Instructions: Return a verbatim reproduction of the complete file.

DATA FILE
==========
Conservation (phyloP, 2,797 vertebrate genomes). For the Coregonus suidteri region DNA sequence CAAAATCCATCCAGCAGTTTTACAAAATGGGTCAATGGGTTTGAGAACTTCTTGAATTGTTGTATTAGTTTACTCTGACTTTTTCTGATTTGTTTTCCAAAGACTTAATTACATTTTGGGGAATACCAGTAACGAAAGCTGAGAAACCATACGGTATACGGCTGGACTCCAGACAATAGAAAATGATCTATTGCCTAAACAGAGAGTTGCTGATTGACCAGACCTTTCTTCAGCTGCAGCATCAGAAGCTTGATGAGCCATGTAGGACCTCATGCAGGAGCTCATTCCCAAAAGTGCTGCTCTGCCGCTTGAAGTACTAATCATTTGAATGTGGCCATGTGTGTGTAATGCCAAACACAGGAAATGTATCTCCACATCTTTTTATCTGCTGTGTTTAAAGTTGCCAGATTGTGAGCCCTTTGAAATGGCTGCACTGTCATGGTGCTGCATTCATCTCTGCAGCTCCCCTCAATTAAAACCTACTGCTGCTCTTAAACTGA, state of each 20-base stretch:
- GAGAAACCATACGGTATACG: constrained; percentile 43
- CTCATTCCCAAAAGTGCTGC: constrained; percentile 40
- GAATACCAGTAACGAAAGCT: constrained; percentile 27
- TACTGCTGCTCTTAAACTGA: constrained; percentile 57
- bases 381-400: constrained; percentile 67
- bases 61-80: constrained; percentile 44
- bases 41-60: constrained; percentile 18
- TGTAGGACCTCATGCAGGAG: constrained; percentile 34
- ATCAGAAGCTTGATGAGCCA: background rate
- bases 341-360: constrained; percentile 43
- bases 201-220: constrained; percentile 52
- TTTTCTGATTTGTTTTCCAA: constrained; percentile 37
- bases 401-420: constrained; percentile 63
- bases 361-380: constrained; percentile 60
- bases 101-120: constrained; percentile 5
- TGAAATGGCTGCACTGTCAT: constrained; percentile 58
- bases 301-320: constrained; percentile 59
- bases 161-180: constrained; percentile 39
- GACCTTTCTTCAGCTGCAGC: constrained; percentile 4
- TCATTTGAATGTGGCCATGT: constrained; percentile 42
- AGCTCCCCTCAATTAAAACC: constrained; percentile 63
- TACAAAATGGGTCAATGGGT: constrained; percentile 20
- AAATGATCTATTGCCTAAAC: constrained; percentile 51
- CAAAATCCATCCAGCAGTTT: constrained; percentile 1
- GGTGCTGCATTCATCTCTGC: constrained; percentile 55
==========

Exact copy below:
Conservation (phyloP, 2,797 vertebrate genomes). For the Coregonus suidteri region DNA sequence CAAAATCCATCCAGCAGTTTTACAAAATGGGTCAATGGGTTTGAGAACTTCTTGAATTGTTGTATTAGTTTACTCTGACTTTTTCTGATTTGTTTTCCAAAGACTTAATTACATTTTGGGGAATACCAGTAACGAAAGCTGAGAAACCATACGGTATACGGCTGGACTCCAGACAATAGAAAATGATCTATTGCCTAAACAGAGAGTTGCTGATTGACCAGACCTTTCTTCAGCTGCAGCATCAGAAGCTTGATGAGCCATGTAGGACCTCATGCAGGAGCTCATTCCCAAAAGTGCTGCTCTGCCGCTTGAAGTACTAATCATTTGAATGTGGCCATGTGTGTGTAATGCCAAACACAGGAAATGTATCTCCACATCTTTTTATCTGCTGTGTTTAAAGTTGCCAGATTGTGAGCCCTTTGAAATGGCTGCACTGTCATGGTGCTGCATTCATCTCTGCAGCTCCCCTCAATTAAAACCTACTGCTGCTCTTAAACTGA, state of each 20-base stretch:
- GAGAAACCATACGGTATACG: constrained; percentile 43
- CTCATTCCCAAAAGTGCTGC: constrained; percentile 40
- GAATACCAGTAACGAAAGCT: constrained; percentile 27
- TACTGCTGCTCTTAAACTGA: constrained; percentile 57
- bases 381-400: constrained; percentile 67
- bases 61-80: constrained; percentile 44
- bases 41-60: constrained; percentile 18
- TGTAGGACCTCATGCAGGAG: constrained; percentile 34
- ATCAGAAGCTTGATGAGCCA: background rate
- bases 341-360: constrained; percentile 43
- bases 201-220: constrained; percentile 52
- TTTTCTGATTTGTTTTCCAA: constrained; percentile 37
- bases 401-420: constrained; percentile 63
- bases 361-380: constrained; percentile 60
- bases 101-120: constrained; percentile 5
- TGAAATGGCTGCACTGTCAT: constrained; percentile 58
- bases 301-320: constrained; percentile 59
- bases 161-180: constrained; percentile 39
- GACCTTTCTTCAGCTGCAGC: constrained; percentile 4
- TCATTTGAATGTGGCCATGT: constrained; percentile 42
- AGCTCCCCTCAATTAAAACC: constrained; percentile 63
- TACAAAATGGGTCAATGGGT: constrained; percentile 20
- AAATGATCTATTGCCTAAAC: constrained; percentile 51
- CAAAATCCATCCAGCAGTTT: constrained; percentile 1
- GGTGCTGCATTCATCTCTGC: constrained; percentile 55